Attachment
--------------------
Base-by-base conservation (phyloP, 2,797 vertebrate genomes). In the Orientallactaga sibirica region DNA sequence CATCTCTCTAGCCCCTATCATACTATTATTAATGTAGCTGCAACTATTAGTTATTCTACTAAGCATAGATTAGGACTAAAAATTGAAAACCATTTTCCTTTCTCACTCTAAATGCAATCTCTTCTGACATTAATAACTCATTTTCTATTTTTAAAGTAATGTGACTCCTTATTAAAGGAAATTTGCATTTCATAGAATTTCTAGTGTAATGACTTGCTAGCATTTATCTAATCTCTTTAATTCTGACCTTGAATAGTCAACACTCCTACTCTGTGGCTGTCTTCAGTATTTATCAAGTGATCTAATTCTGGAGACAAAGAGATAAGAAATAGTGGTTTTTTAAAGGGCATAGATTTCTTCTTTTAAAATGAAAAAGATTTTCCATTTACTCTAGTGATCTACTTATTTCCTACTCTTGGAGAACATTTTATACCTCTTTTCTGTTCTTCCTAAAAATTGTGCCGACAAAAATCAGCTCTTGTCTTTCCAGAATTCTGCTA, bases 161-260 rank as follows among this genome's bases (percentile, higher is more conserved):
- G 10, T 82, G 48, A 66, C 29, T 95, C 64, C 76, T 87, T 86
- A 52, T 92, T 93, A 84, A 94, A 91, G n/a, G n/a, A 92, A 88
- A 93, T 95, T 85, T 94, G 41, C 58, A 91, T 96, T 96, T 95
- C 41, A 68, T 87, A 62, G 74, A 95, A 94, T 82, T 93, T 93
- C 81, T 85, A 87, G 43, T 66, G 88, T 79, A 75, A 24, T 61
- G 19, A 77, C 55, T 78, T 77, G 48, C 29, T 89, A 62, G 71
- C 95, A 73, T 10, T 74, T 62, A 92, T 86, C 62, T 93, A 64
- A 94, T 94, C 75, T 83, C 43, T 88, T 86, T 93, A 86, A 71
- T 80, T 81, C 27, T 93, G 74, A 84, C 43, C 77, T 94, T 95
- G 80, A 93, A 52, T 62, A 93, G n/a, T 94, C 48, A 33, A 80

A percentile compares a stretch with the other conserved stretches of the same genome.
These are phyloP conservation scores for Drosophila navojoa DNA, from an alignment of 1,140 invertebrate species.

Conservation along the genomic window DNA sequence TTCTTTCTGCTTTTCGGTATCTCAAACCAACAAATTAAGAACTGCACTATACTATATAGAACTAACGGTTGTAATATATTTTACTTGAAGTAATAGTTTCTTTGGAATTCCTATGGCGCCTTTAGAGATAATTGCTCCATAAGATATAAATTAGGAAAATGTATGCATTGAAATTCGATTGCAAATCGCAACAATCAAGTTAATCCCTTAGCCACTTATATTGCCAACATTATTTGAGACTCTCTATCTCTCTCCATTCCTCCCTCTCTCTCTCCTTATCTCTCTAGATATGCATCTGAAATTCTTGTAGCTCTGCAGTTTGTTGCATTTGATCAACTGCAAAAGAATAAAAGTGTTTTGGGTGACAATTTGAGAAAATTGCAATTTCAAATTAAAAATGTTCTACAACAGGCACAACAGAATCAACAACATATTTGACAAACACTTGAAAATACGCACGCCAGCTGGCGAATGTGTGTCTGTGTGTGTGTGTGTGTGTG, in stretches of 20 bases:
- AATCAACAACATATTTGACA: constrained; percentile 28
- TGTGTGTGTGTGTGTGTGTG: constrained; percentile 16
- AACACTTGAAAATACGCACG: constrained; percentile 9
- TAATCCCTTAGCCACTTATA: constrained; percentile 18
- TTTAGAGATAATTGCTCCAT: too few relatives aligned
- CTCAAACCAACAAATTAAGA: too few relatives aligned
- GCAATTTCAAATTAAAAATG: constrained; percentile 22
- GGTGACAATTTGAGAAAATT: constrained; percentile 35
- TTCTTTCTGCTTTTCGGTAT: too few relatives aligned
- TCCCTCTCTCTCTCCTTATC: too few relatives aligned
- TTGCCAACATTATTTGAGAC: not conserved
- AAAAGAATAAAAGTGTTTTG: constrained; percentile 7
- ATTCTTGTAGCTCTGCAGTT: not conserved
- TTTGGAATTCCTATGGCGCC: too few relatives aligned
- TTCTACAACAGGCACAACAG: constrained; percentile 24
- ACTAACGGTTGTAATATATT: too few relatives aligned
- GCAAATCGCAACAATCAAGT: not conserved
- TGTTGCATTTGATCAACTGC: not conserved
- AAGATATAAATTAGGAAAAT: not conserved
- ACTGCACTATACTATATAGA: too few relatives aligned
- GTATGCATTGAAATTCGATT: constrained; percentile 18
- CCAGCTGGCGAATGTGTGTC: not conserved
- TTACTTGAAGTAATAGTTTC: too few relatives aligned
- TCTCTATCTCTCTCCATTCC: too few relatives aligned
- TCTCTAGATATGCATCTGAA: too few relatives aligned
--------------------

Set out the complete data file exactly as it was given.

Base-by-base conservation (phyloP, 2,797 vertebrate genomes). In the Orientallactaga sibirica region DNA sequence CATCTCTCTAGCCCCTATCATACTATTATTAATGTAGCTGCAACTATTAGTTATTCTACTAAGCATAGATTAGGACTAAAAATTGAAAACCATTTTCCTTTCTCACTCTAAATGCAATCTCTTCTGACATTAATAACTCATTTTCTATTTTTAAAGTAATGTGACTCCTTATTAAAGGAAATTTGCATTTCATAGAATTTCTAGTGTAATGACTTGCTAGCATTTATCTAATCTCTTTAATTCTGACCTTGAATAGTCAACACTCCTACTCTGTGGCTGTCTTCAGTATTTATCAAGTGATCTAATTCTGGAGACAAAGAGATAAGAAATAGTGGTTTTTTAAAGGGCATAGATTTCTTCTTTTAAAATGAAAAAGATTTTCCATTTACTCTAGTGATCTACTTATTTCCTACTCTTGGAGAACATTTTATACCTCTTTTCTGTTCTTCCTAAAAATTGTGCCGACAAAAATCAGCTCTTGTCTTTCCAGAATTCTGCTA, bases 161-260 rank as follows among this genome's bases (percentile, higher is more conserved):
- G 10, T 82, G 48, A 66, C 29, T 95, C 64, C 76, T 87, T 86
- A 52, T 92, T 93, A 84, A 94, A 91, G n/a, G n/a, A 92, A 88
- A 93, T 95, T 85, T 94, G 41, C 58, A 91, T 96, T 96, T 95
- C 41, A 68, T 87, A 62, G 74, A 95, A 94, T 82, T 93, T 93
- C 81, T 85, A 87, G 43, T 66, G 88, T 79, A 75, A 24, T 61
- G 19, A 77, C 55, T 78, T 77, G 48, C 29, T 89, A 62, G 71
- C 95, A 73, T 10, T 74, T 62, A 92, T 86, C 62, T 93, A 64
- A 94, T 94, C 75, T 83, C 43, T 88, T 86, T 93, A 86, A 71
- T 80, T 81, C 27, T 93, G 74, A 84, C 43, C 77, T 94, T 95
- G 80, A 93, A 52, T 62, A 93, G n/a, T 94, C 48, A 33, A 80

A percentile compares a stretch with the other conserved stretches of the same genome.
These are phyloP conservation scores for Drosophila navojoa DNA, from an alignment of 1,140 invertebrate species.

Conservation along the genomic window DNA sequence TTCTTTCTGCTTTTCGGTATCTCAAACCAACAAATTAAGAACTGCACTATACTATATAGAACTAACGGTTGTAATATATTTTACTTGAAGTAATAGTTTCTTTGGAATTCCTATGGCGCCTTTAGAGATAATTGCTCCATAAGATATAAATTAGGAAAATGTATGCATTGAAATTCGATTGCAAATCGCAACAATCAAGTTAATCCCTTAGCCACTTATATTGCCAACATTATTTGAGACTCTCTATCTCTCTCCATTCCTCCCTCTCTCTCTCCTTATCTCTCTAGATATGCATCTGAAATTCTTGTAGCTCTGCAGTTTGTTGCATTTGATCAACTGCAAAAGAATAAAAGTGTTTTGGGTGACAATTTGAGAAAATTGCAATTTCAAATTAAAAATGTTCTACAACAGGCACAACAGAATCAACAACATATTTGACAAACACTTGAAAATACGCACGCCAGCTGGCGAATGTGTGTCTGTGTGTGTGTGTGTGTGTG, in stretches of 20 bases:
- AATCAACAACATATTTGACA: constrained; percentile 28
- TGTGTGTGTGTGTGTGTGTG: constrained; percentile 16
- AACACTTGAAAATACGCACG: constrained; percentile 9
- TAATCCCTTAGCCACTTATA: constrained; percentile 18
- TTTAGAGATAATTGCTCCAT: too few relatives aligned
- CTCAAACCAACAAATTAAGA: too few relatives aligned
- GCAATTTCAAATTAAAAATG: constrained; percentile 22
- GGTGACAATTTGAGAAAATT: constrained; percentile 35
- TTCTTTCTGCTTTTCGGTAT: too few relatives aligned
- TCCCTCTCTCTCTCCTTATC: too few relatives aligned
- TTGCCAACATTATTTGAGAC: not conserved
- AAAAGAATAAAAGTGTTTTG: constrained; percentile 7
- ATTCTTGTAGCTCTGCAGTT: not conserved
- TTTGGAATTCCTATGGCGCC: too few relatives aligned
- TTCTACAACAGGCACAACAG: constrained; percentile 24
- ACTAACGGTTGTAATATATT: too few relatives aligned
- GCAAATCGCAACAATCAAGT: not conserved
- TGTTGCATTTGATCAACTGC: not conserved
- AAGATATAAATTAGGAAAAT: not conserved
- ACTGCACTATACTATATAGA: too few relatives aligned
- GTATGCATTGAAATTCGATT: constrained; percentile 18
- CCAGCTGGCGAATGTGTGTC: not conserved
- TTACTTGAAGTAATAGTTTC: too few relatives aligned
- TCTCTATCTCTCTCCATTCC: too few relatives aligned
- TCTCTAGATATGCATCTGAA: too few relatives aligned